In case you missed it, George F. Will, never one hand out undeserved compliments to democrats, wrote glowingly of U of C GSB professor--and Barack Obama adviser--Austan Goolsbee in last Thursday's Washington Post. His conclusion:
Goolsbee no doubt has lots of dubious ideas -- he is, after all, a Democrat -- about how government can creatively fiddle with the market's allocation of wealth and opportunity. But he seems to be the sort of person -- amiable, empirical and reasonable -- you would want at the elbow of a Democratic president, if such there must be.The column doesn't really delve into Goolsbee's relationship with Obama, and the important question of what an Obama economic policy would look like, though. (Taking a much different stance than Will, Alec argued last spring that Goolsbee's advice will inevitably lose out to salient political issues should Obama win the presidency).For a clearer picture of the role academics have in presidential campaigns, the Chronicle of Higher Education has an excellent piece in its latest issue, focusing on another member of Obama's brain trust, Samantha Power. I found this part particularly telling:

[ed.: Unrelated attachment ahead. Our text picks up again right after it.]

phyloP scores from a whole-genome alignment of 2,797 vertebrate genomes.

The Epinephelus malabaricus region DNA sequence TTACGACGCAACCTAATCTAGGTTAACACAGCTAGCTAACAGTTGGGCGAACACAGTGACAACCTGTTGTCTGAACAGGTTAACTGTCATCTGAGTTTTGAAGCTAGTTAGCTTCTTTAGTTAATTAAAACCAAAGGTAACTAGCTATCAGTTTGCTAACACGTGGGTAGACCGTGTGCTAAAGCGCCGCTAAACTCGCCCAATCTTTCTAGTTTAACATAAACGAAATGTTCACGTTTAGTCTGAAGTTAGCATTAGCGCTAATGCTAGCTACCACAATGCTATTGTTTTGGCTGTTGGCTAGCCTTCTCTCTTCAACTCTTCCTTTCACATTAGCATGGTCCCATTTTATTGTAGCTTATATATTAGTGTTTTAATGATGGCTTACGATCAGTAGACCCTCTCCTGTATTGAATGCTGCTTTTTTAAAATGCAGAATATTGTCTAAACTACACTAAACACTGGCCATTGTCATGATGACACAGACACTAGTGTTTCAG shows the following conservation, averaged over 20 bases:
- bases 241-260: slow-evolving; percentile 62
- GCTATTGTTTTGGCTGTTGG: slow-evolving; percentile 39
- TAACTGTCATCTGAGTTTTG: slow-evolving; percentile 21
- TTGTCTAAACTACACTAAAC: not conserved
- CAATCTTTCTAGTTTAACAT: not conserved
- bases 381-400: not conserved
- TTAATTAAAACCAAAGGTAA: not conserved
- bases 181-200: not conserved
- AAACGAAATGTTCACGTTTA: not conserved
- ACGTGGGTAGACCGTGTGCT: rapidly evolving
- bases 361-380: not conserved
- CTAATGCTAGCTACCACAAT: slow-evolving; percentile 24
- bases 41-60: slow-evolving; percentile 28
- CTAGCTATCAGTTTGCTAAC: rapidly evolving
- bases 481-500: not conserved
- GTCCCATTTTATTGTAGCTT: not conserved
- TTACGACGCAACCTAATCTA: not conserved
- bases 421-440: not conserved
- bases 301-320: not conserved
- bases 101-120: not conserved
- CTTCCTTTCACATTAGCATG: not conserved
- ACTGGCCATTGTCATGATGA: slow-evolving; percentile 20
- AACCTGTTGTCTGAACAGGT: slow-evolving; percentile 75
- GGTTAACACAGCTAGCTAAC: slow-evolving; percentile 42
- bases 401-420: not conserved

Sen. Hillary Rodham Clinton... "seems to rely on a group of trusted associates who have been with her for a long time. She seems to be open to information and to have a good grasp of policy details, but for other reasons, having to do with her history with the news media, she seems to have somewhat constrained avenues of access." Senator Obama, meanwhile, "seems to be all about hearing a variety of opinions," Mr. Kowert says. "And the way this has played out is what one would expect. He's been criticized for not having been quite well enough managed on certain issues that have hurt him.This reflects well on Obama, to be sure, but should also cause anyone who expects his economic policy to mirror that of Goolsbee to think twice.